Happisburgh caravan park forced to move because of coastal erosion — but there is opposition
PUBLISHED: 09:16 24 February 2014 | UPDATED: 09:19 24 February 2014
Archant Norfolk 2013
Crumbling cliffs are forcing a Happisburgh caravan site to flee inland to safer ground — but there is local opposition to the new site.
Owner of Manor Caravan Park, Chris Lomax, 52, said at the current rate of coastal erosion it would only be about 10 to 15 years before the family business was literally washed into the sea.
“We will be dead and buried if we are not able to move,” he said.
And with holidaymakers staying in the park in the warmer months, Mr Lomax, whose family has owned the park for more than 45 years, said the business is the village’s financial driver and helps keep facilities open.
He said it was important the park stayed within walking distance of the village and the beach.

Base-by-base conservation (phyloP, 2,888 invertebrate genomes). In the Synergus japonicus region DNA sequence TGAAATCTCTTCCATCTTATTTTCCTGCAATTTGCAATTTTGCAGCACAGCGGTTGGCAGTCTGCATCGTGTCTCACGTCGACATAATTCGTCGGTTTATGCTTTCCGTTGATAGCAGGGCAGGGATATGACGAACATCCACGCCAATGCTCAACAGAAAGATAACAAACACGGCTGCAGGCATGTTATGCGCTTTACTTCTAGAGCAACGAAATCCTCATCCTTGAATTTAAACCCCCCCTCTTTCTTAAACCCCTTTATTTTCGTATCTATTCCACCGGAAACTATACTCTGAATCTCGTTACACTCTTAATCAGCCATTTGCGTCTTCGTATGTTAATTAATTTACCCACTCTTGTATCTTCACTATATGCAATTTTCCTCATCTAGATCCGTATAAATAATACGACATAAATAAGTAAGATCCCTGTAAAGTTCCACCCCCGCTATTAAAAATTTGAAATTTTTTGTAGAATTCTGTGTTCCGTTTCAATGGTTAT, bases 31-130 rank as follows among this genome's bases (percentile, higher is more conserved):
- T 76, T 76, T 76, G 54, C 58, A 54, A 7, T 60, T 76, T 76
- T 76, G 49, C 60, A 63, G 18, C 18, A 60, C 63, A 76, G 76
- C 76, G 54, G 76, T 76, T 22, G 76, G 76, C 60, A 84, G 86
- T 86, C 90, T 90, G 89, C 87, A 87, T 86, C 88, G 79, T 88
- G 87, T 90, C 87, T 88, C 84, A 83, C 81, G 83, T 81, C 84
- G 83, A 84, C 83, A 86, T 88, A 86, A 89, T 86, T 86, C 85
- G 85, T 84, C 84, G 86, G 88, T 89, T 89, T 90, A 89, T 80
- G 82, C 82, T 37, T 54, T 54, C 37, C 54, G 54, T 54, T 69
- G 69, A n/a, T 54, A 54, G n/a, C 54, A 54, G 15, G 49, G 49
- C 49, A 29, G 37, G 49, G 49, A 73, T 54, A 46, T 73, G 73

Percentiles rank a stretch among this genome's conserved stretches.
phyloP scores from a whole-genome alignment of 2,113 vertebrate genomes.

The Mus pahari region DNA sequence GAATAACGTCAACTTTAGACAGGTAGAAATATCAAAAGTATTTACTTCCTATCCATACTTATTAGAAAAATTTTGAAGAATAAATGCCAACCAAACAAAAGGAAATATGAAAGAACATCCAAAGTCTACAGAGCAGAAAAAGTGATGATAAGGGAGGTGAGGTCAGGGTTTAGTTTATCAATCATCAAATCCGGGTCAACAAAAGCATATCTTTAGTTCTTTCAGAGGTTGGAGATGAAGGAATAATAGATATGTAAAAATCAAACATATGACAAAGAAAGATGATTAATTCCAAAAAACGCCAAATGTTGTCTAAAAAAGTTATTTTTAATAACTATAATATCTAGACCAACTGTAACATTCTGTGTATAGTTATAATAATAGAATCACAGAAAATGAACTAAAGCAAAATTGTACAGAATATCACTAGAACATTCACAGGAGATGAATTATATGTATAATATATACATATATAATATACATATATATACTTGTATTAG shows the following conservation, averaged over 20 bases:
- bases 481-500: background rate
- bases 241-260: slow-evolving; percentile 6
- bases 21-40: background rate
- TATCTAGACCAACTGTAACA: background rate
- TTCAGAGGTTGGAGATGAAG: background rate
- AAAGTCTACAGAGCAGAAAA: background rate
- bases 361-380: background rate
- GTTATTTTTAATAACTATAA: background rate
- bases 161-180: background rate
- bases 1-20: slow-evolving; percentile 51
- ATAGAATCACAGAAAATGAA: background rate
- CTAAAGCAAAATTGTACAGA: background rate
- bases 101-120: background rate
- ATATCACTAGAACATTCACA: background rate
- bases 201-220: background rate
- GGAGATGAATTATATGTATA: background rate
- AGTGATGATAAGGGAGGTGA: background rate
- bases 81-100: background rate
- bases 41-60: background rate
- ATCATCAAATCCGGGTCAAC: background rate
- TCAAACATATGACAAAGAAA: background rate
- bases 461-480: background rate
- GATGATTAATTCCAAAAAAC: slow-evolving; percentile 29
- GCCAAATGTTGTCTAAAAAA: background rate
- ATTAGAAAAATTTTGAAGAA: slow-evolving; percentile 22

He said: “Once people have to get into the car to drive to a shop they will go beyond the village.
“The new site would show everyone Happisburgh is open for business.”
Mr Lomax has applied to North Norfolk District Council for full planning permission for a site of 15 acres (eight hectares) on farm land south of North Walsham Road behind Happisburgh Primary School.
It will provide space for 134 static caravans, 60 touring caravans and a camping area with warden accommodation and an amenity building.
But with the new site in close proximity to the school, there have been complaints.
Amanda Sands, governor at Happisburgh School, said they would be objecting to the plans.
She said: “The school is not happy with the situation from a health and safeguarding view.
“I can’t think of anywhere else in Norfolk where there is a beautiful school and a caravan site next to it.With respect you are going to have people on this caravan park with their pets — we have all had these holidays and that is what you do.”
Mr Lomax said he had chosen the new spot, abutting the Conservation Area and next to the school, in consultation with officers from NNDC’s Pathfinder project which seeks to help communities adjust to coastal erosion.